How does the Immune System work? Part 2 of Corona Hope Series

Blood cancer is a disease of the immune system. The very cells in the body that are meant to protect us from invaders have turned against us. And the vast majority of blood cancers originate from the cells that produce antibodies to tackle infections directly the lymphocytes and plasma cells.

People with blood cancer are feeling the pinch of the corona-crunch more than some others. Data now suggests that blood cancer patients and organ transplant recipients are the two groups at greatest risk from COVID19.

In this the second post in a series offering hope in the middle of the corona crisis we will explore how the immune system works by way of an analogy. This is important background for when we come to look at the vaccine which just might offer us an early way out of the situation.


Contents of the Corona Hope series


Since infection is like a war perhaps we could imagine that Spitfires are like the antibodies . Spitfires were designed and targeted to be the antidote to the invading Nazi planes. The plane’s unique design won the Battle of Britain as much as the bravery of the airmen who flew them.

Ultimately the planes flown by the enemy – the virus or bacteria in this illustration- were no match for the mighty Spitfire. No wonder it was so poignant to fly two Spitfires over the home of our national hero Sir Captain Tom who as an individual raised so much money in donations for our NHS.

Spitfires flypast for Sir Captain Tom Moore’s birthday

But imagine for a moment if Britain had entered World War 2 without having yet developed the design for the Spitfire. Think about how the war would have gone if even whilst the enemy was attacking the Brits had had to launch a competition to design the best possible airplane to take on the threat. Meanwhile the enemy planes were already causing damage.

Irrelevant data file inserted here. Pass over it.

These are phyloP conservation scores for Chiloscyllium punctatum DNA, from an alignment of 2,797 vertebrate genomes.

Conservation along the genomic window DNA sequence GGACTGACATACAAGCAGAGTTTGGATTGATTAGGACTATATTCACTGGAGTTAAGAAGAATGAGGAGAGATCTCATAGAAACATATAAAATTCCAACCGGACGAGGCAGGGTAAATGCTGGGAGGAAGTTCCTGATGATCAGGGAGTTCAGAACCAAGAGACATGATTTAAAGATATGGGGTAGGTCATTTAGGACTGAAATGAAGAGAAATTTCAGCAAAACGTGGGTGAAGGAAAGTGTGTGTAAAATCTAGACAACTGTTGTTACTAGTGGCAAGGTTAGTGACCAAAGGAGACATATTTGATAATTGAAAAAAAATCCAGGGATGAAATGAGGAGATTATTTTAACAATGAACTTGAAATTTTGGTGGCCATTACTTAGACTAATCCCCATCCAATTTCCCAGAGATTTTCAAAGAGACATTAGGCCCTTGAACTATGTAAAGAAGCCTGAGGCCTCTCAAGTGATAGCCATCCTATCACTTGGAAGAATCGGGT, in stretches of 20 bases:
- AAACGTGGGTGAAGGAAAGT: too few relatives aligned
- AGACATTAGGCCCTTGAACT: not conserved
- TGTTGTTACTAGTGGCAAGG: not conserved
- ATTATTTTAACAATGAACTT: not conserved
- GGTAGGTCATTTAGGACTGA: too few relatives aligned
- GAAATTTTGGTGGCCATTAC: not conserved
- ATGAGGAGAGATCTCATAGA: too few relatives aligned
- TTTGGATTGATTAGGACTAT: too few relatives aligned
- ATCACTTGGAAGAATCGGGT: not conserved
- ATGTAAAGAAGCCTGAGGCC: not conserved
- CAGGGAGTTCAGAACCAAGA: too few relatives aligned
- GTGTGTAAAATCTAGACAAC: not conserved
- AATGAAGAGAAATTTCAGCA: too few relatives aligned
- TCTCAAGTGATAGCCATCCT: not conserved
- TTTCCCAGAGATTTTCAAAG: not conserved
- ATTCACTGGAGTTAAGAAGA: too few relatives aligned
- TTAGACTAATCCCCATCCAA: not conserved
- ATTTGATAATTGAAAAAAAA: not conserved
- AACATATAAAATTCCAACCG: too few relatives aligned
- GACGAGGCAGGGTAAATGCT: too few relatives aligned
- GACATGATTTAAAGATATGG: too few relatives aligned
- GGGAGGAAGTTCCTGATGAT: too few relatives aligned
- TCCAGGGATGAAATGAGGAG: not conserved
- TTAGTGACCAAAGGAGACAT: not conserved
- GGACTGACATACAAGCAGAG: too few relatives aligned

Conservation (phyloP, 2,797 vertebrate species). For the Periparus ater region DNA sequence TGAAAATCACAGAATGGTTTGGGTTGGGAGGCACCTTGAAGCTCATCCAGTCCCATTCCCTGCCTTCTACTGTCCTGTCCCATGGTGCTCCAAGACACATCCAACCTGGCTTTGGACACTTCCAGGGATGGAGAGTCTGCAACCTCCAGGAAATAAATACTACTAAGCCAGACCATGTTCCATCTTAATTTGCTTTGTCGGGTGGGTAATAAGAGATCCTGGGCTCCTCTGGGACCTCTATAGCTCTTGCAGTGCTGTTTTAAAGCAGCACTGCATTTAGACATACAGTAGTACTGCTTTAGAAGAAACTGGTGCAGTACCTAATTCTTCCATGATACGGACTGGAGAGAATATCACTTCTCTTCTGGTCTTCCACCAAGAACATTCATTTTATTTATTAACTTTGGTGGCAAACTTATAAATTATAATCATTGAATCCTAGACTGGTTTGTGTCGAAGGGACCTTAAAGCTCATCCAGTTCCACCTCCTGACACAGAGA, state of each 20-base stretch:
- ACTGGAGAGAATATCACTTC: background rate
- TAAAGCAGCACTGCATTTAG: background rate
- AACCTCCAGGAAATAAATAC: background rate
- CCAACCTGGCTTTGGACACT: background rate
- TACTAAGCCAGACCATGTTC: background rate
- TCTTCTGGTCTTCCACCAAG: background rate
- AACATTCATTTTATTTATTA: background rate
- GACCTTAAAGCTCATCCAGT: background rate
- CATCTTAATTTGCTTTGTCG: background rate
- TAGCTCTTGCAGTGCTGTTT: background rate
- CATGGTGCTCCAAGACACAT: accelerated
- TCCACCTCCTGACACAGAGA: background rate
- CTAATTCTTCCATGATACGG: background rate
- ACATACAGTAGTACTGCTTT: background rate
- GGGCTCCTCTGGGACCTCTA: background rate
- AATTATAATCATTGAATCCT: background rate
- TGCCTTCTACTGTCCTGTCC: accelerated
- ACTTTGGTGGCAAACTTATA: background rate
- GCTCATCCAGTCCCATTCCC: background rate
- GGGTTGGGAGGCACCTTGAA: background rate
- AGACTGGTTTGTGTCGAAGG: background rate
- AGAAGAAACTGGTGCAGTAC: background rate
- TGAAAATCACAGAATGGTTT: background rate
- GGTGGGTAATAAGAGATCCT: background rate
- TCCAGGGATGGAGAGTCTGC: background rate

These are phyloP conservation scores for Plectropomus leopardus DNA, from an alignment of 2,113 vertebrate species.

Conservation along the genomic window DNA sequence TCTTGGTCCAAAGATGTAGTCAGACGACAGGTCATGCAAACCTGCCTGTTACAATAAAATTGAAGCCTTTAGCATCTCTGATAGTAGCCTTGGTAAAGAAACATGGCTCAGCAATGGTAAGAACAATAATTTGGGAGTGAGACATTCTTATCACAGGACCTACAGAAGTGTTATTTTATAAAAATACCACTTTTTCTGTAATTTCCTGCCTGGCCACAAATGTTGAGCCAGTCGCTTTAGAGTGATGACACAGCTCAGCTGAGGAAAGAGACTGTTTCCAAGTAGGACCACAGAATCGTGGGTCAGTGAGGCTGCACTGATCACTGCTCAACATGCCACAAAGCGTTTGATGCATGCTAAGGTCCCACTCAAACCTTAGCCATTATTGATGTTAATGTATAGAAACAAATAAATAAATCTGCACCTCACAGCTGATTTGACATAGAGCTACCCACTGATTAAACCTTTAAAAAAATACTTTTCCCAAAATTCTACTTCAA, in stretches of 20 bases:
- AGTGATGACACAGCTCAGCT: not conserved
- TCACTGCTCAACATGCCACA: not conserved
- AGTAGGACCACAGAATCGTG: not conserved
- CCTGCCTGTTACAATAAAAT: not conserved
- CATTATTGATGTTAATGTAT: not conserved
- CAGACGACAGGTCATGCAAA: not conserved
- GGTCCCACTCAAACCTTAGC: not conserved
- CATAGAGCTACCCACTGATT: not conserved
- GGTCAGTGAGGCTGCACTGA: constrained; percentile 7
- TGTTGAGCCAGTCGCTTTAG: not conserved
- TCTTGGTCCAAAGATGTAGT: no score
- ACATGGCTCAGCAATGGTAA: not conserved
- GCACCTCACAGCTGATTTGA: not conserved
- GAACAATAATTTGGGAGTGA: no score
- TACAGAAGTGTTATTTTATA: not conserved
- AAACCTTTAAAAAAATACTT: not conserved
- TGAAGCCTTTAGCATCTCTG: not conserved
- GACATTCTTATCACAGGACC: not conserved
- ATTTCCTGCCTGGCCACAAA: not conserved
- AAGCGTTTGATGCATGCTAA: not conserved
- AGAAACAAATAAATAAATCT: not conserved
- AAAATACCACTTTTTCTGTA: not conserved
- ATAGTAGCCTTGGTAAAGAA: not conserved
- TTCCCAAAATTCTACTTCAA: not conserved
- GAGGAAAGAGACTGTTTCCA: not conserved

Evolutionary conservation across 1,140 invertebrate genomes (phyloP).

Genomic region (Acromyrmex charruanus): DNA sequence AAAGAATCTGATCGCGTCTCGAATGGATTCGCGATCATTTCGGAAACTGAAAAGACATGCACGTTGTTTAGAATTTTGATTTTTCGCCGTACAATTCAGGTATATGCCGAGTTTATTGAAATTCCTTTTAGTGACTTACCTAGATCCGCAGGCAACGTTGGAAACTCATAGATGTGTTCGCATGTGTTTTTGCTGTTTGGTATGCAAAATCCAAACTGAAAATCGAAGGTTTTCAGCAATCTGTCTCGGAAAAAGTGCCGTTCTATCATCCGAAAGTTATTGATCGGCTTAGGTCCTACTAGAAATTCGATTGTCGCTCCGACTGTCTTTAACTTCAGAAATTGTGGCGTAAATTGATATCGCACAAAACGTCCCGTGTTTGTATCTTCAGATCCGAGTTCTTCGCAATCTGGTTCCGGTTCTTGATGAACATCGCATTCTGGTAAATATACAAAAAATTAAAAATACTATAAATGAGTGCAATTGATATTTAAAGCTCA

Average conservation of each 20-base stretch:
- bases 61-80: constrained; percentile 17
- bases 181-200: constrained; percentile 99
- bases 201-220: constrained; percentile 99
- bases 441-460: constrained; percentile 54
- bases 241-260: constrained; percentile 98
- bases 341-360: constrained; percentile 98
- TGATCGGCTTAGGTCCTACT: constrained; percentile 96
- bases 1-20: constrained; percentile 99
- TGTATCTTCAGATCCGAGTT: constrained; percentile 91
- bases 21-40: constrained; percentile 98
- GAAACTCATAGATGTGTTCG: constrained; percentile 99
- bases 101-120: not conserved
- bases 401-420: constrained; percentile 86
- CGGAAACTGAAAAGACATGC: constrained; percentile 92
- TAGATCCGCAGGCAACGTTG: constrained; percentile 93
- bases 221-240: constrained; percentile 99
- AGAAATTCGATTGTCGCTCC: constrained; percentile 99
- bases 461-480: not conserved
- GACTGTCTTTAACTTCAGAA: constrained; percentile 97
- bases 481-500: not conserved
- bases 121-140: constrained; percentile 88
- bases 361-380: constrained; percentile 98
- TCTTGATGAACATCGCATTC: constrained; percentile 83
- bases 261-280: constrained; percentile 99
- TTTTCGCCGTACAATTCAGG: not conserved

The thousands of designers who might have been asked to come up with their best possible work would be analogous to lymphocytes. In the human body millions of lymphocytes are screened to identify the one that matches exactly to the invading threat . When that match is identified the cell is signalled to multiply more rapidly than most cancer cells ever can in order to flood the blood with the right type of antibodies. And hopefully we fight off the infection.

The Spitfires engaged directly with the enemy planes from the air, and were specifically matched to them. Antibodies lock onto their target by recognising its shape. Every infection will have its own specific antibodies. They are perfectly aligned like a lock and key. When an antibody finds its target it binds onto it, and will either neutralise the threat itself or effectively send up a flare telling the rest of the immune system this is an enemy invader and should be destroyed.

There are lots of other types cells also involved in tackling infections. Some of these are sending messages around to immune cells (a bit like radio operators). Without co-ordination the response to an invasion would either be too great, with the Spitfires in the air when they were not needed, or too little with them still on the ground when they should be fighting.